I’m not exactly sure what Greenberg is about and as often happens I may have unintentionally misinterpreted the message. (I always thought that book Who Moved My Cheese was about dealing with little annoyances, you know, like someone messing around with your cheese in the fridge, when the reference is really about mice in a maze and dealing with change. Ok, whatever.)
I think Greenberg is about an emotionally immature, bitter, 40-something Park Slope douche who’s angry over missed opportunities. I’ve noticed a bit of, “I don’t need to see that, it’s in front of us” on blogs (and more than few “hated so much I walked out of the theater” mentions). But I don’t think it is.
This certainly describes a lot of guys in their 20s, creeping into their 30s…it’s 40s and beyond where I balk. At least in upper-middle-class Brooklyn.
While NYC is home to a disproportionate amount of those who’ve made it, so to speak, the number of humans in the world who write for the New Yorker, play professional sports, are in a famous band, are CEOs, win Nobel Prizes or own multimillion-dollar homes, is extremely small. Most of us fall somewhere in that great broad spectrum of accomplishment. Some of us are ok with our achievements; some are paralyzed by unfulfilled potential.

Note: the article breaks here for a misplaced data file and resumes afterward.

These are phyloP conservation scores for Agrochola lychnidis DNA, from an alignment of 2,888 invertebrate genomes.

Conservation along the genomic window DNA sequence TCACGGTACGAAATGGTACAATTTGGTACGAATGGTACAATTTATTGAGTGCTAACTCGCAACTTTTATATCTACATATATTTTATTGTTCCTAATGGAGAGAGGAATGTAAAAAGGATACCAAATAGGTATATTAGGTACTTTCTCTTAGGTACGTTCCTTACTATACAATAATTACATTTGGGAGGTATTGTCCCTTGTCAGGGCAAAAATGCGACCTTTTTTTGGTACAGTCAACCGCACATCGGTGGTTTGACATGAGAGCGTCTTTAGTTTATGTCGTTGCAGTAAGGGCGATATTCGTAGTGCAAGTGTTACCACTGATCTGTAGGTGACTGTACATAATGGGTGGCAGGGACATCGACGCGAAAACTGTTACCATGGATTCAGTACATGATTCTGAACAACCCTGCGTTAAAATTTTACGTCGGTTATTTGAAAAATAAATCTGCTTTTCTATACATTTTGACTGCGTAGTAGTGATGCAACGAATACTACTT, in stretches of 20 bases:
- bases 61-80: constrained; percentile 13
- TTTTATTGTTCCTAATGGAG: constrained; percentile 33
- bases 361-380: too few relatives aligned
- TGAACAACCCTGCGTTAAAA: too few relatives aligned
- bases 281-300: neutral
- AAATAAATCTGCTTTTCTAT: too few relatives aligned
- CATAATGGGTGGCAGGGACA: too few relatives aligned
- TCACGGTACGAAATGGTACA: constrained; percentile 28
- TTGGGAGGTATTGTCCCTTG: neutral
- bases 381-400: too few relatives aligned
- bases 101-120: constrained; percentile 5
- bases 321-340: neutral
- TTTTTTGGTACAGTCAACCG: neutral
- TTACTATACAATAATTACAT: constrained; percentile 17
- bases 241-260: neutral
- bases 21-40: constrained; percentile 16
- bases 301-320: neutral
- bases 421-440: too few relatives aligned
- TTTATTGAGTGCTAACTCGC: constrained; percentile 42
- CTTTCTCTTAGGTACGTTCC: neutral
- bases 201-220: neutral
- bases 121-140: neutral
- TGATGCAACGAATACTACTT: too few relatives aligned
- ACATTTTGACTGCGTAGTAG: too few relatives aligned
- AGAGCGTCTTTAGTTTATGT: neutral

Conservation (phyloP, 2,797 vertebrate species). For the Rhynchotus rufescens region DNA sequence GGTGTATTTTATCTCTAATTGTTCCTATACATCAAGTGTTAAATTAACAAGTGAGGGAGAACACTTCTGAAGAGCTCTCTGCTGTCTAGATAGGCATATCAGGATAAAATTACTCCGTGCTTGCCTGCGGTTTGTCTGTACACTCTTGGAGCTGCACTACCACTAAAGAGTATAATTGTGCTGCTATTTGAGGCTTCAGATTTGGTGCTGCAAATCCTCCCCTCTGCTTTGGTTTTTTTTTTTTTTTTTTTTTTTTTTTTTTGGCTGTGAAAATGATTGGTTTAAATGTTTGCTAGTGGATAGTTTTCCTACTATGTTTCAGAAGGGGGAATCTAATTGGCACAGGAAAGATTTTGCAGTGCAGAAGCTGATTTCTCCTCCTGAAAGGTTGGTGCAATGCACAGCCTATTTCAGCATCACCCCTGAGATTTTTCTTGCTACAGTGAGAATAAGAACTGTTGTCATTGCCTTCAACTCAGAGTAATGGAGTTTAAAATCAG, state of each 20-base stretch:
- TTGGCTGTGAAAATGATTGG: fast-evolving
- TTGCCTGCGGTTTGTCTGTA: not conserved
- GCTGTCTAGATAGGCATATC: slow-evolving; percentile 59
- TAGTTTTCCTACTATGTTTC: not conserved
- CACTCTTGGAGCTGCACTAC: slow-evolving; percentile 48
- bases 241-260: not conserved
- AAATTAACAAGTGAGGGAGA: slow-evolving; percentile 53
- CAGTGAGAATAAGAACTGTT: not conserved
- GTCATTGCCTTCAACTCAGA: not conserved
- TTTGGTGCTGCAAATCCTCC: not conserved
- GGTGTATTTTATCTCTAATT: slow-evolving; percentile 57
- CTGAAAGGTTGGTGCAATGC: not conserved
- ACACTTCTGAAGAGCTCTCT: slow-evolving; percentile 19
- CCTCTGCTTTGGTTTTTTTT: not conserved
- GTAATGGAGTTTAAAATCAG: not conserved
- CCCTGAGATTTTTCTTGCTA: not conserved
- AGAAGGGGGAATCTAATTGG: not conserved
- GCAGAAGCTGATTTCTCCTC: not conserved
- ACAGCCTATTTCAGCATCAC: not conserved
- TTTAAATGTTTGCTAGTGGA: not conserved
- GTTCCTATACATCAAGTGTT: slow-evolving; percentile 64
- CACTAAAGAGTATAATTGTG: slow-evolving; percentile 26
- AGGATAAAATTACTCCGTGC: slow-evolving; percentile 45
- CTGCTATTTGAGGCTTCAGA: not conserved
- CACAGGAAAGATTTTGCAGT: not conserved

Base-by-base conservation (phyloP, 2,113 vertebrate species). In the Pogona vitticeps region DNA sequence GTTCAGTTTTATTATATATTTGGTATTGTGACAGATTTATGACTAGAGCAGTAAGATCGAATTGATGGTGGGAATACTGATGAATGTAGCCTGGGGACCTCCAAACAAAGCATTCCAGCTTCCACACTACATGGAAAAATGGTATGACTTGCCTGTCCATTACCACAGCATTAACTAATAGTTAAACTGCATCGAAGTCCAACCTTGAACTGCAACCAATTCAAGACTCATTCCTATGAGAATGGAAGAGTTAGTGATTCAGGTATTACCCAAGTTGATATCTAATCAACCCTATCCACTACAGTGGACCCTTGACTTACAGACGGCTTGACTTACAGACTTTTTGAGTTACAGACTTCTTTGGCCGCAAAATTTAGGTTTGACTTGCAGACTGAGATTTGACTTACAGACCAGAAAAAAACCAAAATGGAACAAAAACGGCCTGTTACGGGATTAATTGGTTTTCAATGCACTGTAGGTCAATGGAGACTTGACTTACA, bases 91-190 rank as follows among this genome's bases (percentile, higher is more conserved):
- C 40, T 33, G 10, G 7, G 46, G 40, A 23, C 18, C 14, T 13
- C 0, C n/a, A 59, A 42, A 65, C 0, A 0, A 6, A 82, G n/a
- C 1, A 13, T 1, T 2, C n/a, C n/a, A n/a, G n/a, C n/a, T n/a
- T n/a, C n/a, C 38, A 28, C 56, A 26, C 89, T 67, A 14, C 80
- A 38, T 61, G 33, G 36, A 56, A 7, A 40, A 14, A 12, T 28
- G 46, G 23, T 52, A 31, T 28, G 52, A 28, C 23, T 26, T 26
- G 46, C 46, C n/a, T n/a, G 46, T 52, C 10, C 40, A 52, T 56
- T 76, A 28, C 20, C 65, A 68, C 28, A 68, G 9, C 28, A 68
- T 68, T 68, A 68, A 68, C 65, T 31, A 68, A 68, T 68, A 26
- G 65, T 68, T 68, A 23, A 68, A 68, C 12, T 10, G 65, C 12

However, nature has a remedy for self-doubt and dwelling on roads not taken: babies. Park Slope is downright homeopathic in this regard. Focusing all of your energy on another living being is the perfect distraction from thinking about your own inadequacies. That is why selfishness is the biggest criticism of women who do not want children.
I don’t want to be a Greenberg. I also don’t want to be a parent.
I imagine this is how passions for gardening, bird-watching, stamp collecting (and hoarding) develop.